Being little breathless with the increased weight, their fuel pumps were tweaked until 'just on the smoke' to keep them moving on.
Registered new in January 1960 L.A.D. cabbed Leyland Comet four wheeler Reg No 591 NHN Fleet No 23 is seen here parked in Longridge with a well sheeted and roped load.
Out based at Darlington this was the last of seven brand new Leyland Comet's to be allocated to the William Metcalfe fleet.
It is pictured above a month after being rebuilt following
A larger picture showing the damaged vehicle and more details of the accident can be found in the Accidents Happen section of the site.
L.A.D. cabbed Leyland Comet four wheeler's Reg No's 6350 TF Fleet No 30 and 5200 TJ Fleet No 32 were both brand new additions to the Riding fleet in 1963.
Tom Riding recalls..
"I think the Leyland Comet was the hardest worked wagon in the industry both these pictured were constantly loaded with 10 tons and were able to work hard and fast.
Both of these two 12c models had full air brakes and the brilliant 370 engine installed".
L.A.D. cabbed Leyland Beaver 4x2 tractor unit Reg No ATD 320A Fleet No 39 was registered new on the 1st of November 1963 at a cost of £2,782 15s 3d. which was the equivalent to £51,380 in 2017.
Driven from new by Jesse Yeulett, who was another of Riding's long term serving drivers, he had previously driven the company's first Leyland Super Comet.
ATD 320A is pictured here with a 20 ton load of palletised corvic from Hillhouse for onward delivery to the North East.
At the time this was Riding's standard fleet purchase which consisted of a 600 Power plus engine, 7 speed gearbox with splitter on the lay shaft, this split all gears accept for the direct top gear, while a big hub reduction axle completed the drive line.
After being in service with Riding's for eight years at the end of it's working life ATD 320A was sold on the 28th August 1971 to a Mr James Cook of Warrington for £750.
L.A.D. cabbed Leyland 600 Power Plus Beaver 4x2 tractor unit Reg No ETD 650B Fleet No 11 was registered new on the 20th of April 1964 at a cost of £2,804. which was the equivalent to £51,167 in 2017.
Driven from new by Reg Armstrong it came supplied as a 24 ton gross weight 4x2 tractor unit but when the legislation changed in 1965 Riding's fitted it with Leyland Service conversion No SC 1102 which involved fitting a third line braking system thus raising the gross vehicle weight to 32 tons.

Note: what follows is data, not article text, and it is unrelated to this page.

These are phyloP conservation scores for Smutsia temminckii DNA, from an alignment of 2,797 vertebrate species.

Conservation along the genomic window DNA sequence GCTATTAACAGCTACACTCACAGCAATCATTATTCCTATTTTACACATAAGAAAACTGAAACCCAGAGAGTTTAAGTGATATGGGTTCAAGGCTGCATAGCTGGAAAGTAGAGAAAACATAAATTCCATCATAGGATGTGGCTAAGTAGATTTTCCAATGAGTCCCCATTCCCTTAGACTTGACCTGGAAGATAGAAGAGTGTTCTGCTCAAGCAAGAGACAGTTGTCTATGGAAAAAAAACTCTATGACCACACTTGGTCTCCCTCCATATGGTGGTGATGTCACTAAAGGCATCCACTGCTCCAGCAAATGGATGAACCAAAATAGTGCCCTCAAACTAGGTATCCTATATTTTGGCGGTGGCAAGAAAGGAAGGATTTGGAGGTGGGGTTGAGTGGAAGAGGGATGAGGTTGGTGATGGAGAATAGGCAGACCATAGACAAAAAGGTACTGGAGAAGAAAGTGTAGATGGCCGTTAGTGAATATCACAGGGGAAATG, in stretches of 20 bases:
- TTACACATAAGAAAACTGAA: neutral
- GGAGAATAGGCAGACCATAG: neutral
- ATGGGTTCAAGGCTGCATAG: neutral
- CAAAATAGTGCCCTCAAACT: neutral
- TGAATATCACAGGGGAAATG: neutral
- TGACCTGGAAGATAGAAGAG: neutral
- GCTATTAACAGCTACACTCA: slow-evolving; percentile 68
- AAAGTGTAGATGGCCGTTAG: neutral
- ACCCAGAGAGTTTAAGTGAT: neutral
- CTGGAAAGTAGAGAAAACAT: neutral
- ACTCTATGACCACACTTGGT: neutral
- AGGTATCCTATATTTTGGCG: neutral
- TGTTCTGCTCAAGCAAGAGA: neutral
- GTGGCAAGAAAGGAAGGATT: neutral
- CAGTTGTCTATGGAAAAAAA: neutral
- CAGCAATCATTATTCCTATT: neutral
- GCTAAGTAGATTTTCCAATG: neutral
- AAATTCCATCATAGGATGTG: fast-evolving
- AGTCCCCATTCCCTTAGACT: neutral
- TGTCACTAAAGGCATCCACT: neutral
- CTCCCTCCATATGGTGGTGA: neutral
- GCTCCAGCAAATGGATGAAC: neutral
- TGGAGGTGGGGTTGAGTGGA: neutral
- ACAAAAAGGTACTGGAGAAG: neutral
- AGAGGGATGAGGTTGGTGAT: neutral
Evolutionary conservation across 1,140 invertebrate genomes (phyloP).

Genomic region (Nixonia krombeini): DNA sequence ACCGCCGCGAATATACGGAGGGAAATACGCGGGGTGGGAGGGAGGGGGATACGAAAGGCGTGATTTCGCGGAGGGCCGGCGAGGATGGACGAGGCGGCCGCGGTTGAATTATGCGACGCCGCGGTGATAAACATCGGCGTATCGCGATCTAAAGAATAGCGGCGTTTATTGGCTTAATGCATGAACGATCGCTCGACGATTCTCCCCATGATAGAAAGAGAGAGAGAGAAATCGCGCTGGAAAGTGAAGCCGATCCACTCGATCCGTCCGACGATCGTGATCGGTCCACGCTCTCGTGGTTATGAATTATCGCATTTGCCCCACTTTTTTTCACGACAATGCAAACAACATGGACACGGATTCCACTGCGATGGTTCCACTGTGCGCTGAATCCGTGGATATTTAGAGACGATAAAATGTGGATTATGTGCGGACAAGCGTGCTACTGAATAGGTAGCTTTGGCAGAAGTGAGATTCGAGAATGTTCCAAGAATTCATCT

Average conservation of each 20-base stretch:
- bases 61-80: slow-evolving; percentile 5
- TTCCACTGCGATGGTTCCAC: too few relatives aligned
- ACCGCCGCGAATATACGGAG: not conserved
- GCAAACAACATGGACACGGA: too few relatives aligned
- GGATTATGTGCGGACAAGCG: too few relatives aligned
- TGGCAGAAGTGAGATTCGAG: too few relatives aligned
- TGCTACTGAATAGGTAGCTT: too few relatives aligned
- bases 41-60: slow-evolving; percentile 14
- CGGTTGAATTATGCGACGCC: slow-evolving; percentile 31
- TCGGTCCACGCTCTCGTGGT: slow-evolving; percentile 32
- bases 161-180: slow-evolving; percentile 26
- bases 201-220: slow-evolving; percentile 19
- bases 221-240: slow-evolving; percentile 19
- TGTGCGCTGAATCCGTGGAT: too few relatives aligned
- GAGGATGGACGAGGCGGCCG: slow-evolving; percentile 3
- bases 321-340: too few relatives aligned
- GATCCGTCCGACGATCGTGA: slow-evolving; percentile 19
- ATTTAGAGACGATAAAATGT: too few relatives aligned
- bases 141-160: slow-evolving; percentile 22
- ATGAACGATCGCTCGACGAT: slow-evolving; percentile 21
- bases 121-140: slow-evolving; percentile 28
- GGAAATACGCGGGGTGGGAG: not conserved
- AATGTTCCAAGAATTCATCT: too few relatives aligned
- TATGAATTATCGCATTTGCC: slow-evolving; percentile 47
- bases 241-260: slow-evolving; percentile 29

It is pictured here in the yard at Longridge coupled to a 26 foot Boden tandem axle trailer with 20 tons of ICI Corvic on board.
After eight years service with Riding's ETD 650B was sold on to Walter Southworth of Rufford on the 30th of June 1972 for £800, an equivalent to £8,950 in 2017.
L.A.D. cabbed Leyland Comet model 13c four wheeler Reg NoETE 979B Fleet No 43 was purchased brand new by Riding's on the 7th of May 1964 at a cost of £1,872 17s and 6p.
Fitted with the reliable Leyland 370 engine it had seven years successful service with W & J Riding until it was sold on to Smalley Timber Merchants of Clitheroe for £525 on the 1st of February 1971.
It is pictured here parked in Liverpool just off the Dock Road in this great great period shot which features a cobbled street, gas lamp plus a variety of old vehicles parked further down the street.
L.A.D. cabbed Leyland Beaver 4x2 tractor unit Reg No HTC 990BFleet No 10 was based at Riding's Longridge depot.
This, like several other O.600 Power Plus-engined Leyland's at Riding's, was up rated and finished it's working life with an O.680power plant.
This particular example, pictured in Liverpool was one of the last L.A.D. cabbed tractor unit's bought by Riding's.
Unfortunately it later came to grief in an accident at Blubberhouses on the Easter weekend of 1965 as can be seen in the Accidents Happen section of this site.
This L.A.D. cabbed Leyland Beaver 4x2 tractor unit, Reg No MTJ 440C Fleet No 5, was right on the cusp of the change from L.A.D. cabbed to Ergomatic tilt cabbed ranges in 1965.
Pictured coupled to one of Ridings four in line Crane Fruehauf 25 foot trailers, capable of carrying a 16 ton payload, it ran between ICI Wilton and ICI Kilroot Northern Ireland.
This vehicle was later involved in an accident and after being rebuilt it was repainted in an experimental livery as can be seen in this photograph below. v
L.A.D. cabbed Leyland Beaver 4x2 tractor unit Reg No MTJ 440C Fleet No 5 had a 600 Power Plus engine and was a new addition to the fleet in 1965.
Following an accident it was rebuilt and turned out to be the only L.A.D. cabbed Leyland Beaver in the fleet to be painted in this experimental livery which, after much deliberation, Riding's decided not to adopt.
Dick Walton was the original driver of MTJ 440C and it started life on the Teesside trunk.